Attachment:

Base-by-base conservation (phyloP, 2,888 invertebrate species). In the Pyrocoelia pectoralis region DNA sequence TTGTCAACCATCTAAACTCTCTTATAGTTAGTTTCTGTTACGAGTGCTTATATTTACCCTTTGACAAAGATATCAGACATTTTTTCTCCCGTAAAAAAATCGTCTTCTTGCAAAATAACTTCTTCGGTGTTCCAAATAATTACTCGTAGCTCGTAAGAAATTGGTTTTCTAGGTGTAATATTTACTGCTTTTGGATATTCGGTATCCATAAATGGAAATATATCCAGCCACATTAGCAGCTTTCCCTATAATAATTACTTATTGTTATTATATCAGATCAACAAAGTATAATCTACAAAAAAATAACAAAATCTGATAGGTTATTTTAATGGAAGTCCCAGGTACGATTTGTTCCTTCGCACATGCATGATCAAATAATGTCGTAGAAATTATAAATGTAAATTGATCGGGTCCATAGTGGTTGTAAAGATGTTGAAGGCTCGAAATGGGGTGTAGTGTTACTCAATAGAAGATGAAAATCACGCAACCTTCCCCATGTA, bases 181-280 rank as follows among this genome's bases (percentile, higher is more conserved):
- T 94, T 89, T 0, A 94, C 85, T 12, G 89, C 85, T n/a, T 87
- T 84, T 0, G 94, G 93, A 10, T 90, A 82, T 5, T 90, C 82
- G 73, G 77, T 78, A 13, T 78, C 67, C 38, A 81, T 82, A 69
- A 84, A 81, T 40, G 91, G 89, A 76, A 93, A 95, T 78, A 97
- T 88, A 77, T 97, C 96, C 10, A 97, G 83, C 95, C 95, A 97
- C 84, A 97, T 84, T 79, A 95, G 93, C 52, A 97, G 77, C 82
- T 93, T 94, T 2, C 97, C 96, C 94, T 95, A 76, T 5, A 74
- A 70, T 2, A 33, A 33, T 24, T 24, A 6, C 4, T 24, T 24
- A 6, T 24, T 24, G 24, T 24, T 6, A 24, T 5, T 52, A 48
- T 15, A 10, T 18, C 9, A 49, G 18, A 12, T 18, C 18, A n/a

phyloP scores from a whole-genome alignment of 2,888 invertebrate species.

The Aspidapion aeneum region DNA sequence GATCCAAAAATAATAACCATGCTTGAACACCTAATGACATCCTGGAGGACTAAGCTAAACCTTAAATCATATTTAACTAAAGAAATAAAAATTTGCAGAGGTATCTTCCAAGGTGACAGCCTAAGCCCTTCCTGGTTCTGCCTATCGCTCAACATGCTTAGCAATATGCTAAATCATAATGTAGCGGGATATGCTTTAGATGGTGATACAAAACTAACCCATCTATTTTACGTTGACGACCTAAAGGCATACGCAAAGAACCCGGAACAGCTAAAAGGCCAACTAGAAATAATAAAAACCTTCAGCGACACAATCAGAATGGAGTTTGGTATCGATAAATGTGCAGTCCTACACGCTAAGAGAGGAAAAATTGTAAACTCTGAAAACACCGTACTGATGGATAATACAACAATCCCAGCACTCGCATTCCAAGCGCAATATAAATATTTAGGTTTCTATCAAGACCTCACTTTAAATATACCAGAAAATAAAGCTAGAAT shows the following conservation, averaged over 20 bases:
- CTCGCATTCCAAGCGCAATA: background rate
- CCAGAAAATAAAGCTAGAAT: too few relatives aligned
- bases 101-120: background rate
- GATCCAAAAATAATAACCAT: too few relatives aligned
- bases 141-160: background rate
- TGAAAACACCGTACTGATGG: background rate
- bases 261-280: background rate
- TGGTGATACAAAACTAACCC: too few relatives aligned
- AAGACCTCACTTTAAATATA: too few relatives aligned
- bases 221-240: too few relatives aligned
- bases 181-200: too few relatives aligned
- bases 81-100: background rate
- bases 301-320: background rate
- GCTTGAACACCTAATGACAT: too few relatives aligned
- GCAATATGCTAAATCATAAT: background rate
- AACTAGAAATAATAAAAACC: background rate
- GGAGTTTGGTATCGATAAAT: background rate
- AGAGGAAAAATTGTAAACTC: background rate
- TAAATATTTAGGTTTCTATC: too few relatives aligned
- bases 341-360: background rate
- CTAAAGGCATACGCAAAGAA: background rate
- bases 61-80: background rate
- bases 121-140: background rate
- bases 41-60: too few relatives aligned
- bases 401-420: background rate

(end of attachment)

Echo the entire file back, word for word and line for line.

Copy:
Base-by-base conservation (phyloP, 2,888 invertebrate species). In the Pyrocoelia pectoralis region DNA sequence TTGTCAACCATCTAAACTCTCTTATAGTTAGTTTCTGTTACGAGTGCTTATATTTACCCTTTGACAAAGATATCAGACATTTTTTCTCCCGTAAAAAAATCGTCTTCTTGCAAAATAACTTCTTCGGTGTTCCAAATAATTACTCGTAGCTCGTAAGAAATTGGTTTTCTAGGTGTAATATTTACTGCTTTTGGATATTCGGTATCCATAAATGGAAATATATCCAGCCACATTAGCAGCTTTCCCTATAATAATTACTTATTGTTATTATATCAGATCAACAAAGTATAATCTACAAAAAAATAACAAAATCTGATAGGTTATTTTAATGGAAGTCCCAGGTACGATTTGTTCCTTCGCACATGCATGATCAAATAATGTCGTAGAAATTATAAATGTAAATTGATCGGGTCCATAGTGGTTGTAAAGATGTTGAAGGCTCGAAATGGGGTGTAGTGTTACTCAATAGAAGATGAAAATCACGCAACCTTCCCCATGTA, bases 181-280 rank as follows among this genome's bases (percentile, higher is more conserved):
- T 94, T 89, T 0, A 94, C 85, T 12, G 89, C 85, T n/a, T 87
- T 84, T 0, G 94, G 93, A 10, T 90, A 82, T 5, T 90, C 82
- G 73, G 77, T 78, A 13, T 78, C 67, C 38, A 81, T 82, A 69
- A 84, A 81, T 40, G 91, G 89, A 76, A 93, A 95, T 78, A 97
- T 88, A 77, T 97, C 96, C 10, A 97, G 83, C 95, C 95, A 97
- C 84, A 97, T 84, T 79, A 95, G 93, C 52, A 97, G 77, C 82
- T 93, T 94, T 2, C 97, C 96, C 94, T 95, A 76, T 5, A 74
- A 70, T 2, A 33, A 33, T 24, T 24, A 6, C 4, T 24, T 24
- A 6, T 24, T 24, G 24, T 24, T 6, A 24, T 5, T 52, A 48
- T 15, A 10, T 18, C 9, A 49, G 18, A 12, T 18, C 18, A n/a

phyloP scores from a whole-genome alignment of 2,888 invertebrate species.

The Aspidapion aeneum region DNA sequence GATCCAAAAATAATAACCATGCTTGAACACCTAATGACATCCTGGAGGACTAAGCTAAACCTTAAATCATATTTAACTAAAGAAATAAAAATTTGCAGAGGTATCTTCCAAGGTGACAGCCTAAGCCCTTCCTGGTTCTGCCTATCGCTCAACATGCTTAGCAATATGCTAAATCATAATGTAGCGGGATATGCTTTAGATGGTGATACAAAACTAACCCATCTATTTTACGTTGACGACCTAAAGGCATACGCAAAGAACCCGGAACAGCTAAAAGGCCAACTAGAAATAATAAAAACCTTCAGCGACACAATCAGAATGGAGTTTGGTATCGATAAATGTGCAGTCCTACACGCTAAGAGAGGAAAAATTGTAAACTCTGAAAACACCGTACTGATGGATAATACAACAATCCCAGCACTCGCATTCCAAGCGCAATATAAATATTTAGGTTTCTATCAAGACCTCACTTTAAATATACCAGAAAATAAAGCTAGAAT shows the following conservation, averaged over 20 bases:
- CTCGCATTCCAAGCGCAATA: background rate
- CCAGAAAATAAAGCTAGAAT: too few relatives aligned
- bases 101-120: background rate
- GATCCAAAAATAATAACCAT: too few relatives aligned
- bases 141-160: background rate
- TGAAAACACCGTACTGATGG: background rate
- bases 261-280: background rate
- TGGTGATACAAAACTAACCC: too few relatives aligned
- AAGACCTCACTTTAAATATA: too few relatives aligned
- bases 221-240: too few relatives aligned
- bases 181-200: too few relatives aligned
- bases 81-100: background rate
- bases 301-320: background rate
- GCTTGAACACCTAATGACAT: too few relatives aligned
- GCAATATGCTAAATCATAAT: background rate
- AACTAGAAATAATAAAAACC: background rate
- GGAGTTTGGTATCGATAAAT: background rate
- AGAGGAAAAATTGTAAACTC: background rate
- TAAATATTTAGGTTTCTATC: too few relatives aligned
- bases 341-360: background rate
- CTAAAGGCATACGCAAAGAA: background rate
- bases 61-80: background rate
- bases 121-140: background rate
- bases 41-60: too few relatives aligned
- bases 401-420: background rate